# dx/dy in three different ways

Up a level : Differentiation, derivatives
Previous page : Implicit differentiation
Next page : The circle and implicit derivatives

Say you have a function

$y = {x^2},\quad x \geqslant 0$

The derivative of this is then

$y' = \frac{{dy}}{{dx}} = 2x$

Now, what is dx/dy? The derivative dy/dx gives us how fast y is changing as we change x, and dx/dy gives us how fast x is changing as we change y. We can find this is several ways.

Using the inverse function

The most natural way might be to make x the subject and then take the derivative. We thus switch the roles of x and y. We get

$x = \sqrt y$

and then

$\frac{{dx}}{{dy}} = \frac{1}{{2\sqrt y }}$

Here we have to remember that x is now a function of our variable y.

Using the reciprocal

If dy/dx=m, could it be that dx/dy=1/m? Could it be that simple?

Normally we see dy/dx as one symbol the derivative of y with respect to x. But could the parts dy and dx take on roles as separate entities? Let us say we have some function, and that the derivative at a particular point is m, and if we draw a tangent line at that point, then the tangent line would have the slope m at every point.

We may then choose to let dy and dx represent any two values such that dy/dx=m. If so then we may start to manipulate them as any variables and thus do the following

$\frac{{dy}}{{dx}} = m,\quad dy = mdx,\quad 1 = m\frac{{dx}}{{dy}},\quad \frac{1}{m} = \frac{{dx}}{{dy}}$

We can also show this by

$\begin{gathered} \frac{1}{{\;\frac{{dy}}{{dx}}\;}} = \frac{1}{{\mathop {\lim }\limits_{\Delta x \to 0} \frac{{\Delta y}}{{\Delta x}}}} = \mathop {\lim }\limits_{\Delta x \to 0} \frac{1}{{\frac{{\Delta y}}{{\Delta x}}}} \hfill \\ \quad \quad = \mathop {\lim }\limits_{\Delta x \to 0} \frac{{\Delta x}}{{\Delta y}} = \mathop {\lim }\limits_{\Delta y \to 0} \frac{{\Delta x}}{{\Delta y}} = \frac{{dx}}{{dy}} \hfill \\ \end{gathered}$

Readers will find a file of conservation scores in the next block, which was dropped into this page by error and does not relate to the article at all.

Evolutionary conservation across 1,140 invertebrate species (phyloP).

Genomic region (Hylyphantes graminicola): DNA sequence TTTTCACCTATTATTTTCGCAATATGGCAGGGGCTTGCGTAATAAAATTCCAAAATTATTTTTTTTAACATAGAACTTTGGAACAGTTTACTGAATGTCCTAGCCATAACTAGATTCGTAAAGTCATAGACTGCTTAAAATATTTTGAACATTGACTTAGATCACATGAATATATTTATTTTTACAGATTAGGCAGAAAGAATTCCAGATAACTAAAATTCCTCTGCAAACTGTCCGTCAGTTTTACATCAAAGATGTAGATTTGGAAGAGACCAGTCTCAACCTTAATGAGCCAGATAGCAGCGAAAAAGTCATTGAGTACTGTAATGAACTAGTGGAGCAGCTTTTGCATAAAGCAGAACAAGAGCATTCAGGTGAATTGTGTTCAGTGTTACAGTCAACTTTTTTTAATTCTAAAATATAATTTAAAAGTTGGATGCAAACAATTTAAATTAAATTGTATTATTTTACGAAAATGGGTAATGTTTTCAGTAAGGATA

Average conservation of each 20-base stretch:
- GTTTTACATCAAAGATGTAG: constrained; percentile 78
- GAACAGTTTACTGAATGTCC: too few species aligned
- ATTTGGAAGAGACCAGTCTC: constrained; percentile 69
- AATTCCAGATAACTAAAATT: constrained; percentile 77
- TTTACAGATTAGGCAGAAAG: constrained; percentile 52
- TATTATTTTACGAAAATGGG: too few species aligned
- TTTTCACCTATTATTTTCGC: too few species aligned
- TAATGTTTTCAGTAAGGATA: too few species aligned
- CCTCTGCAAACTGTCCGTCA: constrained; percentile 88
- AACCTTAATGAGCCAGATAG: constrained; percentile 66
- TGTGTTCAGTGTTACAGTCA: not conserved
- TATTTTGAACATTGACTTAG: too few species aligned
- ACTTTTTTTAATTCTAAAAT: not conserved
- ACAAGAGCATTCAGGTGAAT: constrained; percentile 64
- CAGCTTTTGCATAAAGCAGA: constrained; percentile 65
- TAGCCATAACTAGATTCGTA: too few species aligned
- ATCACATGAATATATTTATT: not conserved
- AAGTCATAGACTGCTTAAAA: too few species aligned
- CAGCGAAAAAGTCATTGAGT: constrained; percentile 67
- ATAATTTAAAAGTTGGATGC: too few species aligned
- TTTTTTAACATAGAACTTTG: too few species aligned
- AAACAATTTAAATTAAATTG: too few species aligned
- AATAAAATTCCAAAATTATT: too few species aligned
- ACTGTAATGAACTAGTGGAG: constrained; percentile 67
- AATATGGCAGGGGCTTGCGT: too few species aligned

The last step can be done since, if the derivative exists, both Δx and Δy will go toward 0 simultaneously.

This would now give us, for our function, y=x2 that

$\frac{{dx}}{{dy}} = \frac{1}{{2x}}$

but since

$x = \sqrt y$

we get

$\frac{{dx}}{{dy}} = \frac{1}{{2\sqrt y }}$

Using implicit differentiation

We may also take the derivative of y=x2 with respect to x to get

$1 = 2x \cdot x' = 2x\frac{{dx}}{{dy}}$

or

$\frac{{dx}}{{dy}} = \frac{1}{{2x}} = \frac{1}{{2\sqrt y }}$

Another example

Let

$y = {x^3}$

• The derivative of the inverse function

$x = {y^{1/3}}$

So

$\frac{{dx}}{{dy}} = \frac{1}{3}{y^{\frac{1}{3} - 1}} = \frac{1}{3}{y^{ - \frac{2}{3}}} = \frac{1}{{3{y^{2/3}}}}$

• The reciprocal

The derivative dy/dx is y´=3x2, so

$\frac{{dx}}{{dy}} = \frac{1}{{3{x^2}}}$

But

$x = {y^{1/3}}$

so

${x^2} = {y^{2/3}}$

and thus

$\frac{{dx}}{{dy}} = \frac{1}{{3{y^{2/3}}}}$

• The implicit differential

The derivative with respect to y of

$y = {x^3}$

Gives us

$1 = 3{x^2}\frac{{dx}}{{dy}}$

So

$1 = 3{x^2}\frac{{dx}}{{dy}} = \frac{1}{{3{x^2}}}$

And then we do as above.

Up a level : Differentiation, derivatives
Previous page : Implicit differentiation
Next page : The circle and implicit derivativesLast modified: Jan 21, 2018 @ 22:34